Dear Mark Twain: Letters from His Readers (Jumping Frogs: Undiscovered, Rediscovered, and Celebrated Writings of Mark Twain)

Dear Mark Twain: Letters from His Readers (Jumping Frogs: Undiscovered, Rediscovered, and Celebrated Writings of Mark Twain)

R. Kent Rasmussen

Language: English

Pages: 316

ISBN: 0520261348

Format: PDF / Kindle (mobi) / ePub


A voracious pack-rat, Mark Twain hoarded his readers' letters as did few of his contemporaries. Dear Mark Twain collects 200 of these letters written by a diverse cross-section of correspondents from around the world—children, farmers, schoolteachers, businessmen, preachers, railroad clerks, inmates of mental institutions, con artists, and even a former president. It is a unique and groundbreaking book—the first published collection of reader letters to any writer of Mark Twain's time. Its contents afford a rare and exhilarating glimpse into the sensibilities of nineteenth-century people while revealing the impact Samuel L. Clemens had on his readers. Clemens’s own and often startling comments and replies are also included.

R. Kent Rasmussen’s extensive research provides fascinating profiles of the correspondents, whose personal stories are often as interesting as their letters. Ranging from gushing fan appreciations and requests for help and advice to suggestions for writing projects and stinging criticisms, the letters are filled with perceptive insights, pathos, and unintentional but often riotous humor. Many are deeply moving, more than a few are hilarious, some may be shocking, but none are dull.

Washington Square (Signet Classics)

Yellow birds

Not Without Laughter

The Town (Snopes Trilogy, Book 2)

 

 

 

 

 

 

 

 

 

 

later write a biography of Barnum, also wished to publish some of the letters (Saxon, personal communication, 17 October 2012; see also Saxon’s P. T. Barnum, 260–261, 395, and his Selected Letters of P. T. Barnum [New York, 1983]; and Mark Twain’s Letters, vol. 6, 369–371). 6. Letters to Sherlock Holmes, ed. R. L. Green (New York, 1985), resembles a collection of letters to Santa Claus in that most of its letters were addressed to an imaginary character; however, it also contains a handful of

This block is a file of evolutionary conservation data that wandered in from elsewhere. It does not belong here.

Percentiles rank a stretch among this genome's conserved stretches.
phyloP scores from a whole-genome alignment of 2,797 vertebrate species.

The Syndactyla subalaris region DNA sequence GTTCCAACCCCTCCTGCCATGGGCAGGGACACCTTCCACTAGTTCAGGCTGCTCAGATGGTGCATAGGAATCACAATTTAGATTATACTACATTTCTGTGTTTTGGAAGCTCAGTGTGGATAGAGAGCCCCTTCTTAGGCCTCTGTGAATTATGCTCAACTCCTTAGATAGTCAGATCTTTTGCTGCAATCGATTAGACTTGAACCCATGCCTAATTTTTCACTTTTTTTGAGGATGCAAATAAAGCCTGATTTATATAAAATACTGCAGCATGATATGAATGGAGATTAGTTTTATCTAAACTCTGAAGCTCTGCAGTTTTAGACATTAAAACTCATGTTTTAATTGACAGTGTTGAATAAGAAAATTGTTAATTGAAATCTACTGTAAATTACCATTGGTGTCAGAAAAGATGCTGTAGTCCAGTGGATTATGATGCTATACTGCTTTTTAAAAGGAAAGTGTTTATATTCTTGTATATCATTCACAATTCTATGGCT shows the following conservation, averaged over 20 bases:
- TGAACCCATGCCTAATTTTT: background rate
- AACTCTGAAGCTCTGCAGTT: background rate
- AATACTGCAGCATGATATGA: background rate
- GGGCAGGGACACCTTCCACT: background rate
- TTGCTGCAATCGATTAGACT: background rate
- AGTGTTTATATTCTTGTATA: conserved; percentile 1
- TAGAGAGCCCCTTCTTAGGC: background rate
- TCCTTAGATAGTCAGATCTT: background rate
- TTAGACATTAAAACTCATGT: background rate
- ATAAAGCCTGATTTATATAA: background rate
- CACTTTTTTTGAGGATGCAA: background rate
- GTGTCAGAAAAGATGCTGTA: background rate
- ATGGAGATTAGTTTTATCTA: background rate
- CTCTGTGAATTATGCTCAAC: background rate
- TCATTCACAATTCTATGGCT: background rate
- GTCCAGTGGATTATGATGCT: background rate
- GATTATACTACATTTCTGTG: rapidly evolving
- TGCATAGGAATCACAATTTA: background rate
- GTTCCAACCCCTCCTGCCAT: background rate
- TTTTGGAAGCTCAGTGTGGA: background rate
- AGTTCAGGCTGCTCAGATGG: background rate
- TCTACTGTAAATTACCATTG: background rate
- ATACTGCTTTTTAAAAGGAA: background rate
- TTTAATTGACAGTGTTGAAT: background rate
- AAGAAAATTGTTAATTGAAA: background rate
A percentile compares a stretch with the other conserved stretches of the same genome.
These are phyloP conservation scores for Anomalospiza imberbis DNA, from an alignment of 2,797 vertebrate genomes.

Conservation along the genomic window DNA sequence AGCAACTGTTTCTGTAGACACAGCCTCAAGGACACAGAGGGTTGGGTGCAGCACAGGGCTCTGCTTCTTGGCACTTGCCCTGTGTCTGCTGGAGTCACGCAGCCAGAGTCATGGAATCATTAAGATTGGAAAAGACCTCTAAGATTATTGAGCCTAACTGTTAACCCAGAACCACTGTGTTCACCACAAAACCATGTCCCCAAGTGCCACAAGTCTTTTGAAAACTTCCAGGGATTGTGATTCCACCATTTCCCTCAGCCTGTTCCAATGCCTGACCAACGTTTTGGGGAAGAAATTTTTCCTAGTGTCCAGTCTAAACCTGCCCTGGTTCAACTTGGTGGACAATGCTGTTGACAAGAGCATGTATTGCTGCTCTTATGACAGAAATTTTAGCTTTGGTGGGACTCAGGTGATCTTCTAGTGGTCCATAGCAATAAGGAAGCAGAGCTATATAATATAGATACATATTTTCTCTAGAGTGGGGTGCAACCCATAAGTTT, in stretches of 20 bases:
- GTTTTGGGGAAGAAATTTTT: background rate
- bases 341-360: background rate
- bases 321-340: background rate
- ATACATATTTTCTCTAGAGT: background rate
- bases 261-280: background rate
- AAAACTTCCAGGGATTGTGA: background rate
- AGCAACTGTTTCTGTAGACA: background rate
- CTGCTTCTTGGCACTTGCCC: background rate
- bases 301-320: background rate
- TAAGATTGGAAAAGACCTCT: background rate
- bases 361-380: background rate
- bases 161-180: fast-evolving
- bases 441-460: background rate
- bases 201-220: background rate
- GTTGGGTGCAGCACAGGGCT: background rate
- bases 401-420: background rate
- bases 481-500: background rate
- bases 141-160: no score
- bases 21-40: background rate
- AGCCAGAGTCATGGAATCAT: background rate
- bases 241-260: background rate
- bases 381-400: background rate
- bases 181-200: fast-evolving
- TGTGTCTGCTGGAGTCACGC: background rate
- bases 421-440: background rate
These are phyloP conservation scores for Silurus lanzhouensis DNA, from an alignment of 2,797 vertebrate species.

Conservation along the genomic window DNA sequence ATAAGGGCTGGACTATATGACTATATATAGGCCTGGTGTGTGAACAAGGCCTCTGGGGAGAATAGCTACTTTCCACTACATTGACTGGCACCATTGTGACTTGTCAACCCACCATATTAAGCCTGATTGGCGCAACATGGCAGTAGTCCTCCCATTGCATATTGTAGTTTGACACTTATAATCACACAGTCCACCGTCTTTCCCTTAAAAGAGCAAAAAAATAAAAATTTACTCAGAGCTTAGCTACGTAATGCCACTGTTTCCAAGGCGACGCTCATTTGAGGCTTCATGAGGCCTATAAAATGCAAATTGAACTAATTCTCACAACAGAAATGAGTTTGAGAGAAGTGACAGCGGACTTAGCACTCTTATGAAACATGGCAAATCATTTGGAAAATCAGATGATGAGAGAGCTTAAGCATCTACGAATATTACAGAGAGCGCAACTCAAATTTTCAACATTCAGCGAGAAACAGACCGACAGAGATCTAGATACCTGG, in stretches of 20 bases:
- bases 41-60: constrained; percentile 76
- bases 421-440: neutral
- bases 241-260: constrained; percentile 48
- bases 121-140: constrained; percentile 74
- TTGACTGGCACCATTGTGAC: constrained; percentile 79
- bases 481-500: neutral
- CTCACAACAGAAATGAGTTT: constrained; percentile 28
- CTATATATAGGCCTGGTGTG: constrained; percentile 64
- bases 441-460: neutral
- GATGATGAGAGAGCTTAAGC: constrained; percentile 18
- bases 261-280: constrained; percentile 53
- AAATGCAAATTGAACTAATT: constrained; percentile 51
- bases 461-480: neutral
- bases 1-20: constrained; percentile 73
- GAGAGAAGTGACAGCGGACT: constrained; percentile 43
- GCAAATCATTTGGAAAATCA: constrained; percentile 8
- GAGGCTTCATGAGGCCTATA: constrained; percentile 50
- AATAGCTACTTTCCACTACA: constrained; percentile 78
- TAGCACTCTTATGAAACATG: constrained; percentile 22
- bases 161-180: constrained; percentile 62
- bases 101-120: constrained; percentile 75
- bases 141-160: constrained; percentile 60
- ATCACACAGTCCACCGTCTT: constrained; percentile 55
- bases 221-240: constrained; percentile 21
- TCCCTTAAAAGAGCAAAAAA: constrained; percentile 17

Greenwald (1811–1885), pastor of a Lancaster Lutheran church. If Clemens knew that Keily’s letters passed through the hands of newspaper editors, he may have written his carefully crafted reply expecting it might be published. Clemens doubtless invented his story about catching up on correspondence around Washington’s birthday to explain why he had not replied sooner. Nevertheless, several people who read his letter in newspapers may have taken him seriously. For example, on 30 March 1880, Edson

many thanks for your kindness, and hoping that you may find time and inclination for the perusal of a few pages of the accompanying crude literary effort, I remain Respectfully Yours, F. A. Stokes, 41 Adelaide St., Detroit, Mich. Clemens’s comment: Not much of a book. Clemens received more requests for writing and publishing help than he could answer, but this letter shows he did occasionally help young writers, although his message to this correspondent is lost. The correspondent’s book, College

when he wrote, William Preston Harrison (1869–1940) was the son of Chicago mayor Carter Harrison Sr. (1825–1893), who would later be assassinated at the very address from which William was writing. William’s older brother, Carter 1881–1890 101 Harrison Jr. (1860–1953), would also serve as Chicago’s mayor. William himself later studied at the University of Chicago and in Eu rope and went into journalism. In 1918, he moved to Los Angeles, where he became a noted art patron and art director of

you could, more than a thousand others with philosophy, alter our financial policy with, Satire, or humour Our “protection” system is to me and thousands of other good people, yourself included I think, Just as grotesque as Knight errantry (in another way of course and considering the enlightenment of an age) Now, while you are in the vigor of your manhood, and powers why not use the gifts nature has endowed you with to do a great good to your country, and Leave to posterity a fame which ages

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